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Beginner’s Guide to Making Skirts – The Hollings Skirt

hollings circle skirt

Six days to publication and time to meet the third project in Beginner’s Guide to Making Skirts – the Hollings – a circle skirt.

Hollings was the main campus I was based at during my Fashion degree at Manchester Metropolitan University. It was always a hive of activity with fabulous industrial quality facilities; I still dream about the industrial irons and ironing boards and the brightly lit final year studios. I vividly remember going there for my interview to get onto the course in 1996 as a very naive 23 year old who was leaving a full-time job and had never lived away from Sheffield. I’m so glad they offered me a place, I never looked back and loved the 4 years I spent there.

toast rack buildingHollings is fondly known locally as the toast rack; an iconic bit of 1960’s brutalist architecture. Sadly the building was sold by the university in 2014 and is set to be turned into…….yes you guessed it, expensive luxury flats.

The circle skirt is an exercise in geometry, it’s easy to draft to your own and that’s exactly what I show you how to do in the book; there’s no pattern for the Hollings skirt, but a set of step-by-step instructions for how to draft your own pattern based on your waist measurement. I show you how to draft your skirt to fit your fabric, how to make a dipped hem skirt how to draft an elasticated waist skirt as well as one with a fixed waistband and zip fastening and how to calculate how much fabric you will need (in a word – a lot!). I show you how to draft a full circle skirt in the book, that is a skirt that if laid out on a flat surface would form a circle. It’s also possible to draft 3/4 circle and half circle skirts in a similar way that use less fabric, but that’s maybe something for a future blog post!

The most iconic skirts that we probably all think of when we think of circle skirts are those from the 1950’s, worn with ankle socks and net underskirts for maximum volume and shape. These skirts were probably inspired by the full skirted looks of Christian Dior’s iconic “New Look” style from the previous decade, but the circle skirt was a simplified, more economical version that women and girls could create for themselves at home.  The couture New Look styles used lots of pleats and gathers to achieve their full silhouettes, but the humble circle skirt was made from often just one or two pieces of fabric.  Many girls and women made their own circle skirts in the 1950’s and one variation became known as the poodle skirt, so-called thanks to the creations of a Juli Lynne Charlot; originally a singer who started making circle skirts onto which she appliquéd images of poodles! Often made in wool felt which was easy to sew and easy to use as appliqué, the idea was adopted by younger teenage dressmakers who sewed their own circle skirts which they then made their own with appliquéd motifs that often travelled around the skirt in a kind of “story”. It was the era of the teenager and the perfect garment for customising and truly “owning”. I love this idea just google “storyline circle skirt” and admire the wonderful images that come up!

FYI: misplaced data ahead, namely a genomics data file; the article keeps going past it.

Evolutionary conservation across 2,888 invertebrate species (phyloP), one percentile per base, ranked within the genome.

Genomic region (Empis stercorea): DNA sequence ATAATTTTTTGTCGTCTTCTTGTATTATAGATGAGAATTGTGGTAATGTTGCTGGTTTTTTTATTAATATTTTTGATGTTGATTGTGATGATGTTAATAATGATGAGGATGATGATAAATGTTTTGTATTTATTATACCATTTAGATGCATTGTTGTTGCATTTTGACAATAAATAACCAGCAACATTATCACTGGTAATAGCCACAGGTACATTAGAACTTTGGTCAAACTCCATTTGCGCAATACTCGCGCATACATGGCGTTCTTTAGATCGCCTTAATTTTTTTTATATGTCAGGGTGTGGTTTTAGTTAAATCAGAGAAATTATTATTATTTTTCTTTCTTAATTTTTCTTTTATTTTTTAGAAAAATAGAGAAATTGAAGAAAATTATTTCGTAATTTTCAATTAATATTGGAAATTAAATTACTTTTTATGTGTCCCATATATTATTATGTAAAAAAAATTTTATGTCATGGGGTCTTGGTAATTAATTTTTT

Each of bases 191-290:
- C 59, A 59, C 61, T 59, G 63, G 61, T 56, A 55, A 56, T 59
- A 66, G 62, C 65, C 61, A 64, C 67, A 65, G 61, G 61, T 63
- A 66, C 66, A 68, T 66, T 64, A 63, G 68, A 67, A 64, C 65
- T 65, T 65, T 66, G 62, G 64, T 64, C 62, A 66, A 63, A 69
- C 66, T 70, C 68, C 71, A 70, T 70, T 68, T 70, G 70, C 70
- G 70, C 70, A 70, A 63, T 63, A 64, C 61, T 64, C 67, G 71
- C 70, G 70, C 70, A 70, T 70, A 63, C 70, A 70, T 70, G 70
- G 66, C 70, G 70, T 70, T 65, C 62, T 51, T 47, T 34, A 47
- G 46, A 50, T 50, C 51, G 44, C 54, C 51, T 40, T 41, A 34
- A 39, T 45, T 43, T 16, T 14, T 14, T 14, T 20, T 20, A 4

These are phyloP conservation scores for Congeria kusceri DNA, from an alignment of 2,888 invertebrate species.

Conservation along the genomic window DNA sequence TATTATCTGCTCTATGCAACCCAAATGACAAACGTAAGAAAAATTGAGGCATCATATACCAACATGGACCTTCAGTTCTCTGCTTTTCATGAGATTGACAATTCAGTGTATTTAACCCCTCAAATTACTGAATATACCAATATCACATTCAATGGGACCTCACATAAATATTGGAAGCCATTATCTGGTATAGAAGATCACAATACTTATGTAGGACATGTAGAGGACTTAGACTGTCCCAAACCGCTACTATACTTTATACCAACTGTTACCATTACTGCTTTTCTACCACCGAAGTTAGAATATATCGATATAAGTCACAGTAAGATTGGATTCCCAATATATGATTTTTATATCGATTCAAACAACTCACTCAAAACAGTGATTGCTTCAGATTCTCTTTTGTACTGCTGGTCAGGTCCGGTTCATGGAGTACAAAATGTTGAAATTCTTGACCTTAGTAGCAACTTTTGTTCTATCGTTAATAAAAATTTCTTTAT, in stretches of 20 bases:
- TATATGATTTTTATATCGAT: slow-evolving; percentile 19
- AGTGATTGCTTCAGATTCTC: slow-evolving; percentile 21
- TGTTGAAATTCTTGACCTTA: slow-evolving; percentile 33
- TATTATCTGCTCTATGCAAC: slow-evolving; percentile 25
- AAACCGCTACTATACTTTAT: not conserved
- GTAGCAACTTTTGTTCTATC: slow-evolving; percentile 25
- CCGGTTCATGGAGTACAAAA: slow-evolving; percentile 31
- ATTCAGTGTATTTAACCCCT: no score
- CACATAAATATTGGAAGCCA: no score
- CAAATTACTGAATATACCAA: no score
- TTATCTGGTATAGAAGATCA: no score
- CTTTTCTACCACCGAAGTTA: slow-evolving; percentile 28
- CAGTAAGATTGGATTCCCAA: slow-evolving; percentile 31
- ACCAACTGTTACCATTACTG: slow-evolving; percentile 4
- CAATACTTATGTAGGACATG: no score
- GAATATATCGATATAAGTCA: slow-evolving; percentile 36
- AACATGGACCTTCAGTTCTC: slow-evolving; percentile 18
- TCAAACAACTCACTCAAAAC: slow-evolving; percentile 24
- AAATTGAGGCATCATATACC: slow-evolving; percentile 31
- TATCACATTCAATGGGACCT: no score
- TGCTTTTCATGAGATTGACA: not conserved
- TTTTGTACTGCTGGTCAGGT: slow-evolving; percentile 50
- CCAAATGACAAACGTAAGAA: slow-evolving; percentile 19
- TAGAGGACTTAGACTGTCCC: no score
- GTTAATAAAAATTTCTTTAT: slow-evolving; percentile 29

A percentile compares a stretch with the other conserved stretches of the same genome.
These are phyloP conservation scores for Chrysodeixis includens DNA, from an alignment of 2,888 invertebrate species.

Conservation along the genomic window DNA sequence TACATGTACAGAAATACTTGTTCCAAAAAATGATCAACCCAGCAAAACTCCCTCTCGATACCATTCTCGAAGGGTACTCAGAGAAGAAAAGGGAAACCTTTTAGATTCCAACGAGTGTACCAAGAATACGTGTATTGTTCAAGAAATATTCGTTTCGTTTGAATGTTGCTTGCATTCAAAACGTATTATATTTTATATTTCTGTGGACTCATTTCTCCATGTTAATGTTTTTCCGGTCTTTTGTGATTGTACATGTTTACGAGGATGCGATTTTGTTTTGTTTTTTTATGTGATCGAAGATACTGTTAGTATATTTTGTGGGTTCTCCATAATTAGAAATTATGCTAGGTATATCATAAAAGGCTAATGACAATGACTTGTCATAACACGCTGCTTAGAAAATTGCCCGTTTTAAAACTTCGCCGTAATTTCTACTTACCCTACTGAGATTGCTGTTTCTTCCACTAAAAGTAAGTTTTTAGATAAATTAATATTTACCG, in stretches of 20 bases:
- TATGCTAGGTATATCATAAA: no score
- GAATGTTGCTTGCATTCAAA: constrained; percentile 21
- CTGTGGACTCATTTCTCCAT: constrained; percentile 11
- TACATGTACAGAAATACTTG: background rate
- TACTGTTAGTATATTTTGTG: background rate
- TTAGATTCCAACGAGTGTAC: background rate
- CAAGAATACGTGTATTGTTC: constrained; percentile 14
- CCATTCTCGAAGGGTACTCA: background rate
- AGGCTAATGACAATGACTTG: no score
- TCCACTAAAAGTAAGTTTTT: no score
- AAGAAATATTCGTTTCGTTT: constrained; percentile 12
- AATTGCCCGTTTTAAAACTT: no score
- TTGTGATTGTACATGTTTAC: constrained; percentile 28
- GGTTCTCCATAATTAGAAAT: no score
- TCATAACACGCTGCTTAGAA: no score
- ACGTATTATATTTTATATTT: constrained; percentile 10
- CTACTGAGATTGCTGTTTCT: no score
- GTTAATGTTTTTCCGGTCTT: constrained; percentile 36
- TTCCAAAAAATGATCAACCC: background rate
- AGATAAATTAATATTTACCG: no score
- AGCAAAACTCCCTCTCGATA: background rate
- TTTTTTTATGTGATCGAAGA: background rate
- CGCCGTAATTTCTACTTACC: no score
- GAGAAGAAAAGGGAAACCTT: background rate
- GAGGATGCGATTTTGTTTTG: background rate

storyline circle skirtsSource: Google image search

hollings circle skirt

A knee length circle skirt in a solid colour fabric is perfect for everyday wear. A shorter length version in a printed cotton with an elasticated waist will be easy summer holiday wearing and what could be more dramatic than a floor length circle skirt for special occasions? So decadent and my personal favourite way to wear a circle skirt, although I decided to give mine a twist with a raised front hem. It’s also the perfect skirt for a side seam pocket. The easiest type of pocket to have a go at if you have never attempted pockets before. In the book I’ll show you how to make side seam pockets that won’t drag your skirt out of shape.

in-seam side seam pocket

A circle skirt works best in densely woven fabrics so that the hem can’t drop out of shape. Crisp cotton poplins and chambray, lightweight denim, satin and crêpe are all ideal. The skirt works well in solid colours or abstract prints, but isn’t ideal for one-way prints or stripes as the positioning of the pattern pieces on the fabric can result in one-way prints looking lopsided and stripes being distorted.

Watch out for skirt number 4 tomorrow!

I’m now taking pre-orders for signed copies of the book. You can order yours hereNOTE: You will be charged when you place your order, but your book won’t be sent until publication day on 25th October.

All photography is by Julian Ward © Cico Books with styling by Rob Merrett. Illustrations are by Wendy Ward.